A desperate and largely unknown humanitarian crisis is deteriorating in the Lake Chad Basin region of West Africa, forcing millions of people to flee their homes and leaving millions more in need of humanitarian assistance. Oxfam is providing life-saving support but help is urgently needed to prevent the crisis turning into a catastrophe.
Special cash assistance and winter kit distribution gets underway in both Jordan and Lebanon
Aid agency Oxfam is today launching a major appeal to help families affected by the Syria Crisis get through the harsh winter months – and beyond.
Temperatures in Lebanon and Jordan are already plunging but the worst of the winter is yet to come. Many people are only wearing the thin summer clothes they fled from Syria in and those living in tents are sleeping on just a bare mat or thin mattress on the cold winter ground.
More refugees in vulnerable areas
Since last winter the number of refugees fleeing into neighboring countries has soared to at least four times the size it was a year ago. In Lebanon, the refugee population has risen from 100,000 in December 2012 to nearly one million now. Many of those families are living in areas more prone to the harsh winter conditions.
Nearly 65 per cent of the refugee population have settled in North Lebanon and Bekaa Valley, which experiences rain, snow and bitterly cold temperatures. In Jordan, where more than 550,000 Syrians have been registered, 80 per cent of the refugee population is living in the host community, the majority in cramped, poor-quality rented accommodation as well as in tents and temporary shelters.
12 Days of Giving
Last month, Downton Abbey star Michelle Dockery visited refugees from Syria living in Jordan, and today she is launching Oxfam’s new 12 Days of Giving appeal to help raise $1.6m for the emergency response to the Syria Crisis.
Michelle Dockery said: “What I have seen and heard on my trip is hard to put into words. I met families who have had to leave the homes they have been building for years, mothers who have fled with their children leaving husbands and loved ones behind, unsure when they will be reunited. All of the refugees I met were experiencing a terrible suffering which is hard to comprehend.
“I met families living in sprawling camps, tents on the side of the road and rented accommodation in horrific conditions with the damp so extreme it is making children and the elderly sick. Mothers told me their children are already unable to sleep because of the cold and it is only going to get worse.”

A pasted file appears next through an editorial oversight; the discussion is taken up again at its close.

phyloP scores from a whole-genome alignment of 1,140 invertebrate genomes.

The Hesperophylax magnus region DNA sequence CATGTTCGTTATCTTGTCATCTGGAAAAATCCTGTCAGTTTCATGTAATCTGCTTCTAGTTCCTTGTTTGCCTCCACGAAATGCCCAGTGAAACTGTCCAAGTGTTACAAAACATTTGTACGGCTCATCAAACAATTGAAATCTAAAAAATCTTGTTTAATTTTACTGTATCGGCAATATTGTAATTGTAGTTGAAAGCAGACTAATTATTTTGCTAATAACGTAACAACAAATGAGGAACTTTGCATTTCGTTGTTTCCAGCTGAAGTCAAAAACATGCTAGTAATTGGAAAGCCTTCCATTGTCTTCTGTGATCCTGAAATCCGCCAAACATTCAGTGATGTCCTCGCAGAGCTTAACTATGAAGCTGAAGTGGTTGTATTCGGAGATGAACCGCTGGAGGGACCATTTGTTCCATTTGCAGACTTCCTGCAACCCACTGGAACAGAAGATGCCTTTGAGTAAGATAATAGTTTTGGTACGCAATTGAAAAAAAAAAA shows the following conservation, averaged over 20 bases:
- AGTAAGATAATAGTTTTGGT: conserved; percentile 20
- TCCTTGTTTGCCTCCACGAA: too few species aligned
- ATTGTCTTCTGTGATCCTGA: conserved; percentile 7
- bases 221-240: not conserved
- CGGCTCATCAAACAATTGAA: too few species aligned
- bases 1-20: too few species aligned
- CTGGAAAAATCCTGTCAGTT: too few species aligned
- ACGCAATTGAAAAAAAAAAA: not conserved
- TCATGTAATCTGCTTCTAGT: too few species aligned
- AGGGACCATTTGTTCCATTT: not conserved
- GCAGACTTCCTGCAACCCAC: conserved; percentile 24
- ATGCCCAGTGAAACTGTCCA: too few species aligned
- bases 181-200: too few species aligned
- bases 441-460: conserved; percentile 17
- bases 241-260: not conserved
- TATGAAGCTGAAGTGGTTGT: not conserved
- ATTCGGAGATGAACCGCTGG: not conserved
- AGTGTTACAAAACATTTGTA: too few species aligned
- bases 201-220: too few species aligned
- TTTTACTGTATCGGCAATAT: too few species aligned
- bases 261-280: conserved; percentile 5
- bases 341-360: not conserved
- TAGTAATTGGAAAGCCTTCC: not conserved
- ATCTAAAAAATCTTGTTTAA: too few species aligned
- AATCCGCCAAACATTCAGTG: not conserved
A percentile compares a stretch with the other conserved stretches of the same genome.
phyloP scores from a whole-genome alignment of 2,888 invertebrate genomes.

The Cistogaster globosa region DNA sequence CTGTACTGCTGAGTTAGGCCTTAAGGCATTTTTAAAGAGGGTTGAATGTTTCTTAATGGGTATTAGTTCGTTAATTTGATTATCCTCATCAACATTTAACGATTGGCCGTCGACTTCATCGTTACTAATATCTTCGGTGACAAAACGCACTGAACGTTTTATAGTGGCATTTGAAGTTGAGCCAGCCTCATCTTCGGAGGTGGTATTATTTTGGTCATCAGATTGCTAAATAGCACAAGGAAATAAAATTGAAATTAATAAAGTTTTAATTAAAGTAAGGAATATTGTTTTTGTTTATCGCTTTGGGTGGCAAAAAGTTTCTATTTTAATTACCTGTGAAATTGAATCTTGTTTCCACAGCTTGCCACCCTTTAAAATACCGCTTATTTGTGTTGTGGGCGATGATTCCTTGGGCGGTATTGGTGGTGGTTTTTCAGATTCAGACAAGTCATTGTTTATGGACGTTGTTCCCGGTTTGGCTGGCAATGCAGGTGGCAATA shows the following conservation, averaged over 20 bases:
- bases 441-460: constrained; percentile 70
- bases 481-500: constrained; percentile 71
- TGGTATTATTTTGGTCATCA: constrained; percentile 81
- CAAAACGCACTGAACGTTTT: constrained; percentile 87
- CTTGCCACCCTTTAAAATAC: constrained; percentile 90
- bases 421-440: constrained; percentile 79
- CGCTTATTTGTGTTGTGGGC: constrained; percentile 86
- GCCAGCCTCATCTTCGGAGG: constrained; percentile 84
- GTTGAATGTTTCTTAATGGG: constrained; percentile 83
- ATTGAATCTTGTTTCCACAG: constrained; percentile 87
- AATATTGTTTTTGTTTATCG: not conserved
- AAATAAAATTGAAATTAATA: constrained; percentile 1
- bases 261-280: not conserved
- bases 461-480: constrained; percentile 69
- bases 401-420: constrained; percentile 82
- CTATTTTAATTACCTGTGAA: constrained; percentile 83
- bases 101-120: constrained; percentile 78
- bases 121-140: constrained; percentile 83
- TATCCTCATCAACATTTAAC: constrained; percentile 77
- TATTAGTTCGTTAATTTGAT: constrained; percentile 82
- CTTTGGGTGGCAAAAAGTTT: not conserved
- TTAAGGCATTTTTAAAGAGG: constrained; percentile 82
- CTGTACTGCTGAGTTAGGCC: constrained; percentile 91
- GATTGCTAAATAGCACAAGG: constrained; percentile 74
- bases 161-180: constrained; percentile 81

Refugees are already struggling to combat the cold and are unable to afford to buy fuel to run heating stoves, extra clothing or blankets. Those living in tents are particularly vulnerable and cannot afford to reinforce their shelters to better protect them from the elements.
In Jordan, refugees living in Jawa, near Amman, say their tents are flooded even after just an hour-long downpour. During one recent rainstorm, many frantically dug channels in the soil in a desperate bid to divert the flow of the rainwater (that had mixed with sewage from nearby make-shift toilets) away from their tents.
Distributing winter kits
Oxfam will soon start the distribution of special winter kits in Jordan, which will provide a vital lifeline during the cold months. The kits going to people living in flats will include blankets, gas heaters and refill for four months; and those living in tents will receive blankets and plastic sheeting to help protect the tents better from the rain and snow. In Lebanon, in addition to winter kits, cash assistance or winter vouchers will also be distributed. But more cash is needed so the response can be stepped up.
Michelle Dockery added: “I met just a few of the millions of refugees from Syria who are going to need the very basics to keep them warm and survive the coming months. Oxfam will be doing the best they can by delivering winter kits to help many of the poorest families, but they want to be able to do much more and so we really need the public’s help.”